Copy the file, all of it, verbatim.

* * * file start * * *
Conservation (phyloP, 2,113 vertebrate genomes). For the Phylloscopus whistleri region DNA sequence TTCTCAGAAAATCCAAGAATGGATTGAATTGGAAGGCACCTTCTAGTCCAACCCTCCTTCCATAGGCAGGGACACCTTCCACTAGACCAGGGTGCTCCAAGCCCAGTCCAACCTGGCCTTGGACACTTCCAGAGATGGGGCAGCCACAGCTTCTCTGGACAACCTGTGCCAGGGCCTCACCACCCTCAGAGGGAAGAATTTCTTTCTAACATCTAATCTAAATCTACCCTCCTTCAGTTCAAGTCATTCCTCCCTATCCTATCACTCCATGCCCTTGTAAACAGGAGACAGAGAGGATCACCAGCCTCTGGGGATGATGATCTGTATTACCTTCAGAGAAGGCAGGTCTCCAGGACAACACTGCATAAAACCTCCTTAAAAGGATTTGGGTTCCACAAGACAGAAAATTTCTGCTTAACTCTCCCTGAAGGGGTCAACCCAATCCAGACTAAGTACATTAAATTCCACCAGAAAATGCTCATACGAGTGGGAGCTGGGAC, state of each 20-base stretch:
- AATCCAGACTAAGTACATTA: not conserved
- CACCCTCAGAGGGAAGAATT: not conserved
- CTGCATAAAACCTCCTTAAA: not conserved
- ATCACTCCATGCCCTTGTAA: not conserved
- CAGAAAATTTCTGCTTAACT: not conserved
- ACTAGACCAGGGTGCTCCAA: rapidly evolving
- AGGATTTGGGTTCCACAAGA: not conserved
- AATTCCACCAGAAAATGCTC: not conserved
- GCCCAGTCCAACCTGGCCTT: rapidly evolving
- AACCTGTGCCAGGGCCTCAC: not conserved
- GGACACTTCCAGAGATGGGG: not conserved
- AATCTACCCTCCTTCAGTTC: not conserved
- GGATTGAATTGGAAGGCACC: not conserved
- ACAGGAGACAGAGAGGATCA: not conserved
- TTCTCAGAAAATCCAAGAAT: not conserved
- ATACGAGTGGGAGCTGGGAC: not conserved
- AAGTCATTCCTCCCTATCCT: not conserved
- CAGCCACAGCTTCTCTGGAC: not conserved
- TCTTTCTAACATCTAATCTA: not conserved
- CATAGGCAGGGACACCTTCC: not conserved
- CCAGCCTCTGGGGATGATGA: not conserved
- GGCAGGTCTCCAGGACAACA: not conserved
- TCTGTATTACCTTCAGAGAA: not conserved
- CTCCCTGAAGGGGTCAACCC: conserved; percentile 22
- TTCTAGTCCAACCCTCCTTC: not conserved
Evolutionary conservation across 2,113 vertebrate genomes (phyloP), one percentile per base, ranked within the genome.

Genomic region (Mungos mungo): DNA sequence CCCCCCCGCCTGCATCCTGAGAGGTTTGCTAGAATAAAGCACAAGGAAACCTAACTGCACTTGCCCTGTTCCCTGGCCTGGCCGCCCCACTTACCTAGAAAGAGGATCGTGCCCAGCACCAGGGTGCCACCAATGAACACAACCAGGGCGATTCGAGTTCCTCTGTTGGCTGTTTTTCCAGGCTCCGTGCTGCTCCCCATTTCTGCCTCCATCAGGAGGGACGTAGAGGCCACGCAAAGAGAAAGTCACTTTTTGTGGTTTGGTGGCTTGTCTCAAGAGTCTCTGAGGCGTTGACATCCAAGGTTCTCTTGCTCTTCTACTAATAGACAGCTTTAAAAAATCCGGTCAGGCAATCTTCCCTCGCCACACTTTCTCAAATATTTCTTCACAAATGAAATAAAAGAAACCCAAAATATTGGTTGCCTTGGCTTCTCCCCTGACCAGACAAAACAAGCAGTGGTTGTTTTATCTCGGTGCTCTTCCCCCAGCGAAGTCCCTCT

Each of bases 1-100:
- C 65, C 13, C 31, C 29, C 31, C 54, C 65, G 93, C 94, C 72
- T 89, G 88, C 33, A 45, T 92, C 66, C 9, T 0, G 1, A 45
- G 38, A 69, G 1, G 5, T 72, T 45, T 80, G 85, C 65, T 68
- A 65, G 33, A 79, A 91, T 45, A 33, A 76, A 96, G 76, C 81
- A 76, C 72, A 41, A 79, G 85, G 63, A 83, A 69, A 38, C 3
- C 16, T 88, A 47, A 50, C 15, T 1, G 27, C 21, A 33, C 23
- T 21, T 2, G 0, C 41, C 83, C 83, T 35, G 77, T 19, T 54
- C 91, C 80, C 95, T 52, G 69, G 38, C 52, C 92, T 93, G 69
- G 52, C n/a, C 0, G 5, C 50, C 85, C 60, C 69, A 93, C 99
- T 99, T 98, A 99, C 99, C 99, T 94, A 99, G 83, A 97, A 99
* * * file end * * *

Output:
Conservation (phyloP, 2,113 vertebrate genomes). For the Phylloscopus whistleri region DNA sequence TTCTCAGAAAATCCAAGAATGGATTGAATTGGAAGGCACCTTCTAGTCCAACCCTCCTTCCATAGGCAGGGACACCTTCCACTAGACCAGGGTGCTCCAAGCCCAGTCCAACCTGGCCTTGGACACTTCCAGAGATGGGGCAGCCACAGCTTCTCTGGACAACCTGTGCCAGGGCCTCACCACCCTCAGAGGGAAGAATTTCTTTCTAACATCTAATCTAAATCTACCCTCCTTCAGTTCAAGTCATTCCTCCCTATCCTATCACTCCATGCCCTTGTAAACAGGAGACAGAGAGGATCACCAGCCTCTGGGGATGATGATCTGTATTACCTTCAGAGAAGGCAGGTCTCCAGGACAACACTGCATAAAACCTCCTTAAAAGGATTTGGGTTCCACAAGACAGAAAATTTCTGCTTAACTCTCCCTGAAGGGGTCAACCCAATCCAGACTAAGTACATTAAATTCCACCAGAAAATGCTCATACGAGTGGGAGCTGGGAC, state of each 20-base stretch:
- AATCCAGACTAAGTACATTA: not conserved
- CACCCTCAGAGGGAAGAATT: not conserved
- CTGCATAAAACCTCCTTAAA: not conserved
- ATCACTCCATGCCCTTGTAA: not conserved
- CAGAAAATTTCTGCTTAACT: not conserved
- ACTAGACCAGGGTGCTCCAA: rapidly evolving
- AGGATTTGGGTTCCACAAGA: not conserved
- AATTCCACCAGAAAATGCTC: not conserved
- GCCCAGTCCAACCTGGCCTT: rapidly evolving
- AACCTGTGCCAGGGCCTCAC: not conserved
- GGACACTTCCAGAGATGGGG: not conserved
- AATCTACCCTCCTTCAGTTC: not conserved
- GGATTGAATTGGAAGGCACC: not conserved
- ACAGGAGACAGAGAGGATCA: not conserved
- TTCTCAGAAAATCCAAGAAT: not conserved
- ATACGAGTGGGAGCTGGGAC: not conserved
- AAGTCATTCCTCCCTATCCT: not conserved
- CAGCCACAGCTTCTCTGGAC: not conserved
- TCTTTCTAACATCTAATCTA: not conserved
- CATAGGCAGGGACACCTTCC: not conserved
- CCAGCCTCTGGGGATGATGA: not conserved
- GGCAGGTCTCCAGGACAACA: not conserved
- TCTGTATTACCTTCAGAGAA: not conserved
- CTCCCTGAAGGGGTCAACCC: conserved; percentile 22
- TTCTAGTCCAACCCTCCTTC: not conserved
Evolutionary conservation across 2,113 vertebrate genomes (phyloP), one percentile per base, ranked within the genome.

Genomic region (Mungos mungo): DNA sequence CCCCCCCGCCTGCATCCTGAGAGGTTTGCTAGAATAAAGCACAAGGAAACCTAACTGCACTTGCCCTGTTCCCTGGCCTGGCCGCCCCACTTACCTAGAAAGAGGATCGTGCCCAGCACCAGGGTGCCACCAATGAACACAACCAGGGCGATTCGAGTTCCTCTGTTGGCTGTTTTTCCAGGCTCCGTGCTGCTCCCCATTTCTGCCTCCATCAGGAGGGACGTAGAGGCCACGCAAAGAGAAAGTCACTTTTTGTGGTTTGGTGGCTTGTCTCAAGAGTCTCTGAGGCGTTGACATCCAAGGTTCTCTTGCTCTTCTACTAATAGACAGCTTTAAAAAATCCGGTCAGGCAATCTTCCCTCGCCACACTTTCTCAAATATTTCTTCACAAATGAAATAAAAGAAACCCAAAATATTGGTTGCCTTGGCTTCTCCCCTGACCAGACAAAACAAGCAGTGGTTGTTTTATCTCGGTGCTCTTCCCCCAGCGAAGTCCCTCT

Each of bases 1-100:
- C 65, C 13, C 31, C 29, C 31, C 54, C 65, G 93, C 94, C 72
- T 89, G 88, C 33, A 45, T 92, C 66, C 9, T 0, G 1, A 45
- G 38, A 69, G 1, G 5, T 72, T 45, T 80, G 85, C 65, T 68
- A 65, G 33, A 79, A 91, T 45, A 33, A 76, A 96, G 76, C 81
- A 76, C 72, A 41, A 79, G 85, G 63, A 83, A 69, A 38, C 3
- C 16, T 88, A 47, A 50, C 15, T 1, G 27, C 21, A 33, C 23
- T 21, T 2, G 0, C 41, C 83, C 83, T 35, G 77, T 19, T 54
- C 91, C 80, C 95, T 52, G 69, G 38, C 52, C 92, T 93, G 69
- G 52, C n/a, C 0, G 5, C 50, C 85, C 60, C 69, A 93, C 99
- T 99, T 98, A 99, C 99, C 99, T 94, A 99, G 83, A 97, A 99